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Analysis: Six Takeaways From Rohani's Victory In Iran


Iranian President Hassan Rohani has promised to continue his attempts to open up Iran to the world.

President Hassan Rohani has won a second presidential term in Iran, comprehensively beating his main challenger, the conservative ex-prosecutor Ebrahim Raisi.

A victory with over 50 percent of the vote means that there is no need for a second round. It's an unequivocal victory.

But domestic Iranian politics remains highly fraught: Hard-liners grouped around Supreme Leader Ayatollah Ali Khamenei are in constant conflict with those more pragmatically inclined like Rohani, who has promised to continue his attempts to open up Iran to the world.

As the country enters the second term of a Rohani presidency, here are six important takeaways from the May 19 election.

1. Iran's Deep State has made its presence known

As supreme leader, Khamenei is supposed to be "above" the fray of direct politics -- especially the presidential election, the most overt display of (imperfect) democracy within an essentially dictatorial system. Yet throughout the election campaign, Khamenei has de facto made his sympathies clear through repeated criticisms of Rohani. These have included major attacks on the incumbent president for failing to adequately ensure a "resistance economy" -- one free from reliance on the West, which is a fundamental tenet of the Islamic republic; the need for "self-reliance" being enshrined in its 1979 constitution.

Moreover, despite backing the 2015 nuclear deal between Iran and the P5+1 (the five Security Council powers plus Germany), Khamenei has repeatedly criticized it, too -- especially over the possibility that it might lead to further detente with the West, something the hard-liners fear above all else.

2. And so have the Iranian people

Despite Khamenei's seemingly clear preference for Raisi, who also enjoyed the support of much of the state media, Iranians nonetheless made it clear that they still support Rohani's manifesto of economic liberalization and improved diplomatic relations (while still keeping the United States at arm's length).

Rohani made it clear during the campaign that he would continue the policies of his first term, and Iranians voted accordingly. Not all of his economic reforms have succeeded. The Iranian economy is still a mess. But Iranians clearly still prefer him to the alternative -- no matter what the ultraconservative establishment urged.

3. Rohani has a stronger, though still limited, mandate

Rohani is a winner. And in this sense, Iran is different to no other country: People respect winners. It's true that all Iranian presidents under the Islamic republic have won a second term (although there were indications that Rohani's predecessor, Mahmud Ahmadinejad, won his reelection through vote-rigging).

But the nature of Rohani's latest victory appears to be such that, if the clerical establishment is to maintain its democratic veneer, his critics will have to back off -- for the moment at least. Though they will be back; that much is certain.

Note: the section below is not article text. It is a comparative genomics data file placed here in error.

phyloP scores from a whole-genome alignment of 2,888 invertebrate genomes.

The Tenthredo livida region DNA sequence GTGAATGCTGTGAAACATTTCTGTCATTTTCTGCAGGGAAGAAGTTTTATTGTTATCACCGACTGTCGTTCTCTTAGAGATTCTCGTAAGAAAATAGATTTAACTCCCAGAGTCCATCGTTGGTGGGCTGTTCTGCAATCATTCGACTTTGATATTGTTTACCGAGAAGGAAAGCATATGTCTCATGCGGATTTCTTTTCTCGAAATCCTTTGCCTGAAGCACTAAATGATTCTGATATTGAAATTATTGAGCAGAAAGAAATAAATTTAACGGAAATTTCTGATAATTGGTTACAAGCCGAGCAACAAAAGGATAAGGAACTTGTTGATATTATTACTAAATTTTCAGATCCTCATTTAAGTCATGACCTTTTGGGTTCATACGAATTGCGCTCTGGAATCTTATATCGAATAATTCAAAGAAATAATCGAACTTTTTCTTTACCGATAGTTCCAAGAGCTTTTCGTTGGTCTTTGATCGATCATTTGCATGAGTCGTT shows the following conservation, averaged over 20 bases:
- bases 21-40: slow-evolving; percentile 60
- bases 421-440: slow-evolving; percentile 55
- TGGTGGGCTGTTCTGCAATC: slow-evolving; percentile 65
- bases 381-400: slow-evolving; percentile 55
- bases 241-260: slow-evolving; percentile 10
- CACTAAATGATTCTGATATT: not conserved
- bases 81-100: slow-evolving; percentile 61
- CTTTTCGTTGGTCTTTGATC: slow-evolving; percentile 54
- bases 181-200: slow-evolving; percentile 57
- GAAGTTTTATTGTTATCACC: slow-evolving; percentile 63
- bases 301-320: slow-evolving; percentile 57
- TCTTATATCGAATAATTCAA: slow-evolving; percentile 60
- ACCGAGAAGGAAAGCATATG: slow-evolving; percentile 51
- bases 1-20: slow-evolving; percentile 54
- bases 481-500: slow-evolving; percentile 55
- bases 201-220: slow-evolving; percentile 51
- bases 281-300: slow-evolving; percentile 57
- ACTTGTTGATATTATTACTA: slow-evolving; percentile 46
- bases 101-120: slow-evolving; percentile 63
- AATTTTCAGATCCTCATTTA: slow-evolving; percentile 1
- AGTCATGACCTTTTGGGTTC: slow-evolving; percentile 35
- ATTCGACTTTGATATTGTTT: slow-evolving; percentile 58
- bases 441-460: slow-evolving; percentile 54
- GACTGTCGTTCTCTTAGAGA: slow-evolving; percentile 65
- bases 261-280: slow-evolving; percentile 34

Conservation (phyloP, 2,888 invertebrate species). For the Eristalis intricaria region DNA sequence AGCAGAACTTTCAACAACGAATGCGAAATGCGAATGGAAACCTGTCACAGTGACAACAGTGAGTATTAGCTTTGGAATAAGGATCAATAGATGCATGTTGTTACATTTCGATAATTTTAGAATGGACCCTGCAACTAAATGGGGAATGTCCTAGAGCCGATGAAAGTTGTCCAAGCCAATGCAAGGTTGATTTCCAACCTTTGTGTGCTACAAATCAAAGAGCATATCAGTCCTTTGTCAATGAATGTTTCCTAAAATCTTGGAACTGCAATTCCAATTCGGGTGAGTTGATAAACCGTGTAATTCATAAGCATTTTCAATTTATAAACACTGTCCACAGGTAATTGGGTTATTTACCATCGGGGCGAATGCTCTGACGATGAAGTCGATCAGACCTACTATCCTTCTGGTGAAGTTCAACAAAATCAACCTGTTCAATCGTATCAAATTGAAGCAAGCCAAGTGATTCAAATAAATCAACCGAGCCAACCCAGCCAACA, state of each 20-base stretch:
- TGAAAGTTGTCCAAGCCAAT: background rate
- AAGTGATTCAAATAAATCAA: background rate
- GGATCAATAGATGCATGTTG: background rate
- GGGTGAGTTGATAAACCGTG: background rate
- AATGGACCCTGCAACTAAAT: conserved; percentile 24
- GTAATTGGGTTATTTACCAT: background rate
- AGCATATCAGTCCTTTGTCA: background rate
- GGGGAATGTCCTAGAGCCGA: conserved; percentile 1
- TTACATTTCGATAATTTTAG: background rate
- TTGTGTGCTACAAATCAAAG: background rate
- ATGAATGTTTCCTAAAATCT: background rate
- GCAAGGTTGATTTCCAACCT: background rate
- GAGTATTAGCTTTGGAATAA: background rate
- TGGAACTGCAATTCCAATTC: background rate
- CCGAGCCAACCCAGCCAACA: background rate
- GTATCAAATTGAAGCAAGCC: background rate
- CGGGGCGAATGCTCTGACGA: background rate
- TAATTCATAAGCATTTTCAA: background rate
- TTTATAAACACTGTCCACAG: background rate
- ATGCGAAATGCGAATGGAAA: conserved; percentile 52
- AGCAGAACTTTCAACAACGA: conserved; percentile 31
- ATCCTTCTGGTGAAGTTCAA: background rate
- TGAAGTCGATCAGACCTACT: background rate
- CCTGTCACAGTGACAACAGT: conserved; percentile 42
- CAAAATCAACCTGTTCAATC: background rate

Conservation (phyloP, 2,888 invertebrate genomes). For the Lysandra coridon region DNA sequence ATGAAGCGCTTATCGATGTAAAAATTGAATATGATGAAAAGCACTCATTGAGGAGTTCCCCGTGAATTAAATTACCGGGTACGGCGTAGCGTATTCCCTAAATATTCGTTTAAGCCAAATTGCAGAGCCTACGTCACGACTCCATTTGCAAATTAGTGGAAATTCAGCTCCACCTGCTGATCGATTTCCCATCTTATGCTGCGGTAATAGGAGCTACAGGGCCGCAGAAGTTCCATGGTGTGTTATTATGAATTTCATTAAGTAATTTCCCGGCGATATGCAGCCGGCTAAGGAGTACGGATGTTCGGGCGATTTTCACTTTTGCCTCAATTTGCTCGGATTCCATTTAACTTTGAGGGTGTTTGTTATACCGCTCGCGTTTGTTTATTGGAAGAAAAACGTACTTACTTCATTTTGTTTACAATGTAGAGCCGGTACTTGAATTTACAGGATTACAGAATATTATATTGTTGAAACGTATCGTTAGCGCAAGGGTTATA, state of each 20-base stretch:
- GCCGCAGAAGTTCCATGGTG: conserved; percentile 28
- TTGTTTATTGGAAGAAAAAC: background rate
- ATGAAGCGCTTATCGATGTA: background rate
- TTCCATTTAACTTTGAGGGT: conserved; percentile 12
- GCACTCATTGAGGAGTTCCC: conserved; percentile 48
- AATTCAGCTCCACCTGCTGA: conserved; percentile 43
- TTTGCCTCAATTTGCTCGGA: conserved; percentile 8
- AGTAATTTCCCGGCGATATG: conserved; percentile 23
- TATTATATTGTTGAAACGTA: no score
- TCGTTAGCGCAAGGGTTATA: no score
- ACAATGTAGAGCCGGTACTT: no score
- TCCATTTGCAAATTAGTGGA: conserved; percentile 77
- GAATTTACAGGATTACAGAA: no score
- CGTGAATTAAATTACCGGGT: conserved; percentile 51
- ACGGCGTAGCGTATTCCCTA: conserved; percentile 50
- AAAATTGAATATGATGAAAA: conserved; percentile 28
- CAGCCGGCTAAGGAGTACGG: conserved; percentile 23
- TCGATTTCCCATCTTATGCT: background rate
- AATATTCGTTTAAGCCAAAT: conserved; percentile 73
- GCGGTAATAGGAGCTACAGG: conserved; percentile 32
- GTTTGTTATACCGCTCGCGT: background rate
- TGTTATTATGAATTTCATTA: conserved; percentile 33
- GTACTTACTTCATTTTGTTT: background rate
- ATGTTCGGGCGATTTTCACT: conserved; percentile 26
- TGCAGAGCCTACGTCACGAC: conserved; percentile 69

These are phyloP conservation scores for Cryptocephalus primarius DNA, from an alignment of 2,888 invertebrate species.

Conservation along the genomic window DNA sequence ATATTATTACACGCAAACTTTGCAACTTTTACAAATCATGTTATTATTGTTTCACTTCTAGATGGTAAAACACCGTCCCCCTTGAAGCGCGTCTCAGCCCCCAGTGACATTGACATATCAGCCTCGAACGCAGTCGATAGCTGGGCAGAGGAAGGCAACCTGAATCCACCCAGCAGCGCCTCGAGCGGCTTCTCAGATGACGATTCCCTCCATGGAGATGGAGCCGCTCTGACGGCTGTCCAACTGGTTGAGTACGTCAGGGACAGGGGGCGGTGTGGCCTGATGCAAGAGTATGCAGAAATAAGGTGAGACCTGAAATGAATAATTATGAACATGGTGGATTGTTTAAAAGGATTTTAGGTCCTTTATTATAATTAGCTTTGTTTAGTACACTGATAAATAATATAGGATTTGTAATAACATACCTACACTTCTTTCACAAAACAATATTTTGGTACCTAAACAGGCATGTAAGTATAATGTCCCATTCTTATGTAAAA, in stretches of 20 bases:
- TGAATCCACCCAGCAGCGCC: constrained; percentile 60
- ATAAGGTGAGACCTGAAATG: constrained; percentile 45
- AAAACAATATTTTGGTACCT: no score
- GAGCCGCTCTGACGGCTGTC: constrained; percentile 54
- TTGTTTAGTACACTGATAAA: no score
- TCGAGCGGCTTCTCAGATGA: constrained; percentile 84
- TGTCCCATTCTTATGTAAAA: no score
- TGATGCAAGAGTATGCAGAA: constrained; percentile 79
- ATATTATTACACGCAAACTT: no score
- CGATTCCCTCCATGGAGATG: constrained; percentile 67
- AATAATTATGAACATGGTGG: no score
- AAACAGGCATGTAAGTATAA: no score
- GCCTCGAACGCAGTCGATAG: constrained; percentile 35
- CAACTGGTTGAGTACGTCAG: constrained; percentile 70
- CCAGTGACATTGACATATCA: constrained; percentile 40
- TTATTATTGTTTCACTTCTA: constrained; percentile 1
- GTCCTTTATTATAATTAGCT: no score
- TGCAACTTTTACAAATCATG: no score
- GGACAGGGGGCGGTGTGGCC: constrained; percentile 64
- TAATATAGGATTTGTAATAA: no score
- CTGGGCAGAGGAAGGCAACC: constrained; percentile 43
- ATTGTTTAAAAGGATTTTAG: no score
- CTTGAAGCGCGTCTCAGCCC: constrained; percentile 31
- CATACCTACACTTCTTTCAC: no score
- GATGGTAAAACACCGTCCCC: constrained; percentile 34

4. But it's best to not expect too much

Rohani achieved the major campaign promise of his first term: He pushed through the nuclear deal. But, again, he did not succeed in ushering in the economic gains he promised.

Nor did he succeed in liberalizing society. Rights for women, freedom of the press, and the fate of political prisoners are all as bad as ever in Iran. Rohani is the president; he has real power. But he is not the ultimate decision maker, Khamenei is. And as long as Khamenei remains in place, a mild thaw in the international arena and limited domestic reforms might be the best Iranians can hope for.

5. Raisi could be tainted

Rohani may have emphatically defeated his main rival, Raisi, a senior cleric who is also custodian and chairman of the Astan Quds Razavi, the organization that runs Iran's holiest sites. Given his religious and political standing, Raisi has been seen as a possible successor to Khamenei (who himself first served as president of Iran from 1981-89).

Khamenei is 77, and past reports and persistent rumors about his health have long been part of Iranian political life. There may be a vacancy in the not-too-distant future (though Iranian ayatollahs tend to live long). This loss will not have helped Raisi's case.

6. Tehran's foreign policy is about to become...largely unchanged

The biggest breakthrough in recent Iranian foreign policy was the nuclear deal, which Rohani achieved in his first term. Business ties with the West should continue to improve -- Iran desperately needs the investment -- but don't expect detente to come anytime soon. Rohani is a pragmatist, but he remains at the heart of the Islamic republic's establishment.

A Trump White House in Washington that talks tough but keeps the nuclear deal in place might arguably suit both sides just fine right now. Rohani's international priorities remain economic. If financial investment into Iran can be encouraged, he will most likely be satisfied while keeping outright detente off the table. The toughest problem he is likely to face is how much Washington is prepared to put up with perceived Iranian meddling in the Middle East -- from Yemen to Syria -- a topic that is surely being raised by the Saudis during Trump's current visit to Riyadh.

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